Article

Cold Weather Comfort Foods Featuring Superfoods For Super Health

Soups, chilis, and other savory favorites are our go-to winter standbys.

Thanks to a trio of hearty cold weather comfort food recipes from the ADA’s new cookbook Diabetes Superfoods Cookbook and Meal Planner, we can all warm up while staying mindful of our health.

In winter, we gravitate toward foods that offer us warmth, sustenance, and, most of all, comfort. From hearty chilis to nourishing soups and other satisfying standbys, we crave feel-good dishes that give us plenty of energy for braving the cold. Unfortunately, traditional comfort foods can be high in calories, fat, salt, and sometimes even sugar. So, if you’re one of the 30 million people in the United States with diabetes, you may be wondering: How can I satisfy my comfort food cravings without derailing my diet?

Don’t worry, say Cassandra Verdi, MPH, RD, and Stephanie Dunbar, MPH, RD: It can be done. And it can be done deliciously!

“There’s no rule that says comfort foods have to be unhealthful,” says Verdi, coauthor of Diabetes Superfoods Cookbook and Meal Planner: Power-Packed Recipes and Meal Plans Designed to Help You Lose Weight and Manage Your Blood Glucose. “If you know how to prepare your favorite comforting dishes using mostly better-for-you ingredients, you can enjoy them with a clear conscience.”

That’s why the ADA’s new cookbook Diabetes Superfoods Cookbook and Meal Planner is a great companion for the winter months. You’ll find plenty of hearty and nutritious recipes to warm you up without compromising your health. Their secret ingredient? Superfoods, of course.

“You’ve probably heard about the almost ‘magical’ properties of superfoods,” says Dunbar. “Despite all the hype out there, some foods really do pack more nutrition than others. These are the foods you should center your diet upon, whether or not you have diabetes.”

The authors—both registered dietitians—define a diabetes superfood as a food rich in nutrients that benefit diabetes management or nutrients that are typically lacking in the American diet. These include sweet potatoes; dark, leafy greens like kale, spinach, and collards; cruciferous veggies like cauliflower, broccoli, and Brussels sprouts; lean proteins; legumes; low-fat milk and yogurt; whole grains; healthy fats; citrus fruits; and berries.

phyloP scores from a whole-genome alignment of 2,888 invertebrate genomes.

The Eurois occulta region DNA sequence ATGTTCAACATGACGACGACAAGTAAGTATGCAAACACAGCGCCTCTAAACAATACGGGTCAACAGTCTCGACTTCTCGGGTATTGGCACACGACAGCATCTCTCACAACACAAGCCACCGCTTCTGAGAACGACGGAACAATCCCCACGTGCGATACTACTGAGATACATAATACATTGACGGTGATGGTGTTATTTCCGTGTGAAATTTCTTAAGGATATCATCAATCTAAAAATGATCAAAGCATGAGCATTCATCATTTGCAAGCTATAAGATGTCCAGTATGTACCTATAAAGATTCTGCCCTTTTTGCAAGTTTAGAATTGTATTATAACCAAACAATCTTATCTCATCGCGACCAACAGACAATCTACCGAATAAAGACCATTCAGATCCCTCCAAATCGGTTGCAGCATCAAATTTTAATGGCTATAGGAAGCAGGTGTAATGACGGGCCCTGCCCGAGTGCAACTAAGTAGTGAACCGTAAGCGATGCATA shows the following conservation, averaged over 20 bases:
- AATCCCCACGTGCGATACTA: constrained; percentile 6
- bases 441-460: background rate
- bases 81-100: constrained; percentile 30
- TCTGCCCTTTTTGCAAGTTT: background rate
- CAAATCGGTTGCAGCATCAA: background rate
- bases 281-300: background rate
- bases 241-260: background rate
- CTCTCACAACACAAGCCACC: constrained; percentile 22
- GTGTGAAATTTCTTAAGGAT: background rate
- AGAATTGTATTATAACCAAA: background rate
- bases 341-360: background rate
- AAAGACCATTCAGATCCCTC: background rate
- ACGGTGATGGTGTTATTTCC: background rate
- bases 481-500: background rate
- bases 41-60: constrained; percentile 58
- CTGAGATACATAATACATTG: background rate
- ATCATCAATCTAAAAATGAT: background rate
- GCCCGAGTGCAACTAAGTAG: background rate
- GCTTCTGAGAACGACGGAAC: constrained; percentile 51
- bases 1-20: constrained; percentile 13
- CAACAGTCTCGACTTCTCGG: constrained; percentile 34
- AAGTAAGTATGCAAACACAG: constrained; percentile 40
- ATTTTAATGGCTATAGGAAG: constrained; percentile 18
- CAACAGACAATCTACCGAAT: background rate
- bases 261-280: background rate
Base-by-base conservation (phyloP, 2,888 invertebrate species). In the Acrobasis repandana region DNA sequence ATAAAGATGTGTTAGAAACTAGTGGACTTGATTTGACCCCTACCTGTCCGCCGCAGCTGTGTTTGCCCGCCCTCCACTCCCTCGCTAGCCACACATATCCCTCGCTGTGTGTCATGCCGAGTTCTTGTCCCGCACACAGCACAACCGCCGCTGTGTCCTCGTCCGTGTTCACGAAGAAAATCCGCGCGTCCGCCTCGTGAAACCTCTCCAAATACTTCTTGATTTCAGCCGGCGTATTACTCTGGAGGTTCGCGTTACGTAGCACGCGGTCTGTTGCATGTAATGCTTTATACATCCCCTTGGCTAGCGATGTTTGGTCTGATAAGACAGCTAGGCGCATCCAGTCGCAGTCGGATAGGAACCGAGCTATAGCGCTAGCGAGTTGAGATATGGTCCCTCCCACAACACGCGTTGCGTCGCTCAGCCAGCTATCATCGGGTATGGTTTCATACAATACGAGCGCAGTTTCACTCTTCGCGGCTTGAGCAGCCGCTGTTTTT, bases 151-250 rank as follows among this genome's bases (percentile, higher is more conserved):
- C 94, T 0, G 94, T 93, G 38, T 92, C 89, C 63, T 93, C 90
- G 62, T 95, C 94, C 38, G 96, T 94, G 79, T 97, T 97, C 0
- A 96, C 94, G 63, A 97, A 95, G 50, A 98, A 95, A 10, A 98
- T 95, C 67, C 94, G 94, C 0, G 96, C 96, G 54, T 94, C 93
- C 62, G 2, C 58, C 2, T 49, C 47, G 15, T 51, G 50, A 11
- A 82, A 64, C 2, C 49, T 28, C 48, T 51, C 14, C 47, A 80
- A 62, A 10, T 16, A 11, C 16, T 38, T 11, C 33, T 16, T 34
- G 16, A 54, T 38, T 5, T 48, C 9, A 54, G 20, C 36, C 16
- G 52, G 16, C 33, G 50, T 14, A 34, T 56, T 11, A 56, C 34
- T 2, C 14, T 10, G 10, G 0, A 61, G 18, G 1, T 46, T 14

The Diabetes Superfoods Cookbook and Meal Planner offers over 110 flavor-packed recipes that are simple to prepare and contain one or more diabetes superfoods to maximize the nutrient density in your meal or snack, including cold-weather favorites such as chicken stroganoff, spicy slow cooker chicken, veggie-baked ziti, pecan-crusted pork tenderloin with apples and onions, and many more. Furthermore, the cookbook contains over 40 days of meal plans that incorporate recipes from the book and additional diabetes superfoods into a day of meals—all of which meet the ADA’s nutrition guidelines.

Ready to eat yet? If so, keep reading for a trio of hearty recipes from Diabetes Superfoods Cookbook and Meal Planner that will warm you up and nourish your body and soul.

Butternut Squash and Kale Soup

This soup makes the perfect vegetable side dish—it’s packed with nutritious vegetables and healthy carbohydrates from the butternut squash and other veggies!

Prep Time: 20 minutes
Cook Time: 35 minutes
Serves: 4
Serving Size: 1 cup

Ingredients:
1 large sweet onion, cut into wedges
4 cups cubed butternut squash (about 3/4-inch cubes)
1 Tbsp olive oil
Freshly ground black pepper, to taste
1 tsp dried thyme
1 (14.5-oz) can low-sodium chicken broth
3/4 cup water
3 cups chopped kale

Directions:
1. Preheat oven to 425°F.

2. Line a large baking pan with aluminum foil and spread onion and squash over foil in a single layer. Drizzle vegetables with olive oil and toss lightly to coat; then season with pepper and thyme. Place in oven and bake for 30–35 minutes, or until vegetables are cooked through and starting to brown. Note: Take vegetables out at least once in the middle of cooking to stir.